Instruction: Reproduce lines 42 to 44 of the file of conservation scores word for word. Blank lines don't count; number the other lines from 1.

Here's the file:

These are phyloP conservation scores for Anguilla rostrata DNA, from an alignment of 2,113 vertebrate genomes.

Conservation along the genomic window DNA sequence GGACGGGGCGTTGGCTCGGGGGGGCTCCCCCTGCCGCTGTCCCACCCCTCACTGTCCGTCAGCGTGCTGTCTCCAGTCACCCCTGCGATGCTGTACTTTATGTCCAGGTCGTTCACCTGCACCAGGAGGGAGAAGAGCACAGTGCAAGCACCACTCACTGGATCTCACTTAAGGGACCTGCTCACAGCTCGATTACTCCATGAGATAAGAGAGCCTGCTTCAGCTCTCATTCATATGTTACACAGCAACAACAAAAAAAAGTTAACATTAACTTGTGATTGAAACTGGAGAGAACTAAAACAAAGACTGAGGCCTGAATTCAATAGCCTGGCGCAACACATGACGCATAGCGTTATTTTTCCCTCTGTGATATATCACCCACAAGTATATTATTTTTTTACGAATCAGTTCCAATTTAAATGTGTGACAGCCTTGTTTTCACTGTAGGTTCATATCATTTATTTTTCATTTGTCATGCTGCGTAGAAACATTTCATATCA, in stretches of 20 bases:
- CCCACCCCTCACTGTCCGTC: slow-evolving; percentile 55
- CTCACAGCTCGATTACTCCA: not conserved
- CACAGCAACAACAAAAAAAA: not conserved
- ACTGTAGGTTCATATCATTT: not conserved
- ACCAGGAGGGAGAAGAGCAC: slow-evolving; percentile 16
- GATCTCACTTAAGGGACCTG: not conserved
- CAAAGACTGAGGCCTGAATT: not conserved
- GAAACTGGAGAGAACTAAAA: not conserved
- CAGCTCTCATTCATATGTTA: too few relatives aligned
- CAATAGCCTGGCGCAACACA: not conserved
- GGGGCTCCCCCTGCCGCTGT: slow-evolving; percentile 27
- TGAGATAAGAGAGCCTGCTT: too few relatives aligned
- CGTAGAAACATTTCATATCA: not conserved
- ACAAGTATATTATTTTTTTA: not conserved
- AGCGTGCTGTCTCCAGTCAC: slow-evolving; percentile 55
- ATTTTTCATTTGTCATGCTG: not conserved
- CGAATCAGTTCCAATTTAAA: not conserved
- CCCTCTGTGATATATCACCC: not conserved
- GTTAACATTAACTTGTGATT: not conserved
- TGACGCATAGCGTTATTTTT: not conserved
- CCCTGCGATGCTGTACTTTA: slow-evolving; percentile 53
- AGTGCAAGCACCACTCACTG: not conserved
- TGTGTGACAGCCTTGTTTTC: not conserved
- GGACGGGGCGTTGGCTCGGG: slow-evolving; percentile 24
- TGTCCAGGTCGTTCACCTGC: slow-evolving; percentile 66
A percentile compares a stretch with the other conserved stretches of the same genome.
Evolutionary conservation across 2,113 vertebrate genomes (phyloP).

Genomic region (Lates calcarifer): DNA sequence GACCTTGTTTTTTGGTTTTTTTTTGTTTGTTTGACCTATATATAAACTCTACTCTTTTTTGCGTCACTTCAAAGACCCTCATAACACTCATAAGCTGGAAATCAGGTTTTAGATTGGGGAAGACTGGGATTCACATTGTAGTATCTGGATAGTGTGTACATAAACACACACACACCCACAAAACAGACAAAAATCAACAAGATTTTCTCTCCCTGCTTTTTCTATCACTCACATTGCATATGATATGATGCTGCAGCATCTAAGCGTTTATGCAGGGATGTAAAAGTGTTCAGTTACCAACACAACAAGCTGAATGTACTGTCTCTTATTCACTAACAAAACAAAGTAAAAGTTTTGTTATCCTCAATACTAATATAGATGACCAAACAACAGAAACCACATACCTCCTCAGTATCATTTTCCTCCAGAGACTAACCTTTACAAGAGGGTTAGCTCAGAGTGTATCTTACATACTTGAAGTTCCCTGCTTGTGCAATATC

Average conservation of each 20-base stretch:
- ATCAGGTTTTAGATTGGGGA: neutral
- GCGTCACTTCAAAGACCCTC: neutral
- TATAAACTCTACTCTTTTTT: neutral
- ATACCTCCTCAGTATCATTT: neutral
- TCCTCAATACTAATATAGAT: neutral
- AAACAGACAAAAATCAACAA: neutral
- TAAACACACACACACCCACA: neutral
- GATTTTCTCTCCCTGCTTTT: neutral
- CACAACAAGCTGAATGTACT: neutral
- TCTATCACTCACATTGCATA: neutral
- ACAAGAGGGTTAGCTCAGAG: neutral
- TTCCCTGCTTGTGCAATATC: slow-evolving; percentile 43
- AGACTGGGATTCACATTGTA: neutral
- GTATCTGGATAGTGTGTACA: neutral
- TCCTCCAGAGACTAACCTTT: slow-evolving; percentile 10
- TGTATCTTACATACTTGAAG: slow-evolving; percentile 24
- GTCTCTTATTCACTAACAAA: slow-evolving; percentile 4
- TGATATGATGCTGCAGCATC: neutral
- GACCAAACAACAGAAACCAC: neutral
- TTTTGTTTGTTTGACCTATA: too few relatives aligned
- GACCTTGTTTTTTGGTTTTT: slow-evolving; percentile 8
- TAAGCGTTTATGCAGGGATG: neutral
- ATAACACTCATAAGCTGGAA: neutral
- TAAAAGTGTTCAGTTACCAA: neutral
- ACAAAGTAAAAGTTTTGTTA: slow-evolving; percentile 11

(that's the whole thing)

- ACAAGAGGGTTAGCTCAGAG: neutral
- TTCCCTGCTTGTGCAATATC: slow-evolving; percentile 43
- AGACTGGGATTCACATTGTA: neutral